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Monday, 2 June 2014

Difference between local currency and foreign currency


Foreign currency
  
Foreign currency is always created in a foreign economy. Foreign currency is always a variable real value non-monetary item like, for example, property, plant, equipment, listed and unlisted shares, etc. A foreign currency with a floating exchange rate´s continuously changing daily value is determined in foreign currency markets. Foreign currency gains or losses are recorded in the financial reports under all accounting models including traditional Historical Cost Accounting. Foreign currency is traded daily on many foreign currency exchange markets. A foreign currency with a floating exchange rate has a continuously changing price or real value. A foreign currency with a floating exchange rate can increase and decrease in price daily (minute by minute). 

Local currency

Local currency is always fiat money created in the local economy. A local currency is always a monetary item with an assumed to be perfectly stable real value over time whereas a foreign currency is always a variable real value non-monetary item. However, a local currency´s daily changing real value is determined by the rate of inflation or deflation in the local economy as indicated by the Daily CPI during low inflation, high inflation and deflation and by the Daily US Dollar parallel rate during hyperinflation. Although a local currency is generally not stable in real value, it is assumed that the local currency is perfectly stable in real value over time for the purpose of being used as the "assumed-to-be" perfectly stable monetary unit of account in the local economy for accounting purposes under the Historical Cost and Current Cost Accounting models. Under the Capital Maintenance in Units of Constant Purchasing Power (CMUCPP) accounting model monetary items are generally inflation-adjusted on a daily basis and constant real value non-monetary items are measured daily in units of constant purchasing power generally in terms of the Daily CPI.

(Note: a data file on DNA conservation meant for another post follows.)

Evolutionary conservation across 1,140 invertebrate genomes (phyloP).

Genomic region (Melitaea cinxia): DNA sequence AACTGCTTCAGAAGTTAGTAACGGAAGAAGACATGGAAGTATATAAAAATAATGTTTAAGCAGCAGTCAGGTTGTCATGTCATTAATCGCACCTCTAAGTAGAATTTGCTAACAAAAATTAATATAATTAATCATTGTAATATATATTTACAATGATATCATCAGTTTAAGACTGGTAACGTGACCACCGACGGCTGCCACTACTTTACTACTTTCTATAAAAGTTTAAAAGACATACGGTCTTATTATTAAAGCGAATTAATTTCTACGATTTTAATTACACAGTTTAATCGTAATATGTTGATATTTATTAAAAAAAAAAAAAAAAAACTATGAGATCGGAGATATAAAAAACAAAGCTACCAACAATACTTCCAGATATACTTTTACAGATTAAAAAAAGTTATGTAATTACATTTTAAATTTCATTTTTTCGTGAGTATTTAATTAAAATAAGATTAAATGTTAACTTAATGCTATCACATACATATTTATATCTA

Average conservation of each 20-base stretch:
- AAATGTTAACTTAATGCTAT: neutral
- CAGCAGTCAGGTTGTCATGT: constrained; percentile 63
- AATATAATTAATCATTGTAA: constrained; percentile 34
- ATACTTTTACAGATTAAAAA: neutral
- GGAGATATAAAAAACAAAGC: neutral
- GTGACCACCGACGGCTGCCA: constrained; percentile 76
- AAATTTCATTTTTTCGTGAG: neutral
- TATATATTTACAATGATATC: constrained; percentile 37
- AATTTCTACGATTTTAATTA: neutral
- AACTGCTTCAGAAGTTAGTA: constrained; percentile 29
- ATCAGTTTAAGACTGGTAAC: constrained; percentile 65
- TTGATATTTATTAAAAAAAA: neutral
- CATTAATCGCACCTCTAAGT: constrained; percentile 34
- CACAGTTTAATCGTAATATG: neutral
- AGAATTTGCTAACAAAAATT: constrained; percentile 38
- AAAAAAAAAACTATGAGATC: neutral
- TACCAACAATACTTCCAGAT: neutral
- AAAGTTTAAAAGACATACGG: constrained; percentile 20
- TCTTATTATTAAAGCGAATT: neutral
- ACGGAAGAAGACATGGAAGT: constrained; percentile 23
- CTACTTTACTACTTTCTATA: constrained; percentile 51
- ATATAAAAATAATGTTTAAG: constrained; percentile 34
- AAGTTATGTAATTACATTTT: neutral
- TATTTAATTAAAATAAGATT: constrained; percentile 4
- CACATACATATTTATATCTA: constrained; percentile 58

Local currency net monetary gains and losses as a result of inflation and deflation are not recorded in the financial reports under HCA and CCA during low inflation, high inflation and deflation. They are calculated and accounted under Capital Maintenance in Units of Constant Purchasing Power during hyperinflation as required under IAS 29 Financial Reporting in Hyperinflationary Economies. During low inflation and deflation local currency is not traded in the local market because local currency is assumed to be perfectly stable in real value over time. Local currency´s real value is indicated by inflation and deflation. However, during high inflation and hyperinflation, local currency is traded in the local market. This market is called the parallel or black market as opposed to the normal foreign exchange market. 

Local currency´s real value is determined by all the underlying value systems in the local economy, e.g., good or bad national governance, a good or bad economy, good or bad monetary policies, a good or bad legal system, a good or bad health system, a good or bad educational system, a good or bad police force, etc, etc. The daily change in local currency´s real value is indicated by the daily change in the Daily CPI during low and high inflation and deflation and by the daily US Dollar parallel rate during hyperinflation.

The total of local currency held locally plus held outside the local economy (as foreign currency by other countries) make up the money supply.  Daily inflation-indexing the local money supply, i.e., all monetary items in the local economy, would eliminate only the effect of inflation or deflation in the local economy: it would leave local inflation or deflation intact. However, it would be as if there is no inflation or deflation in the local economy.

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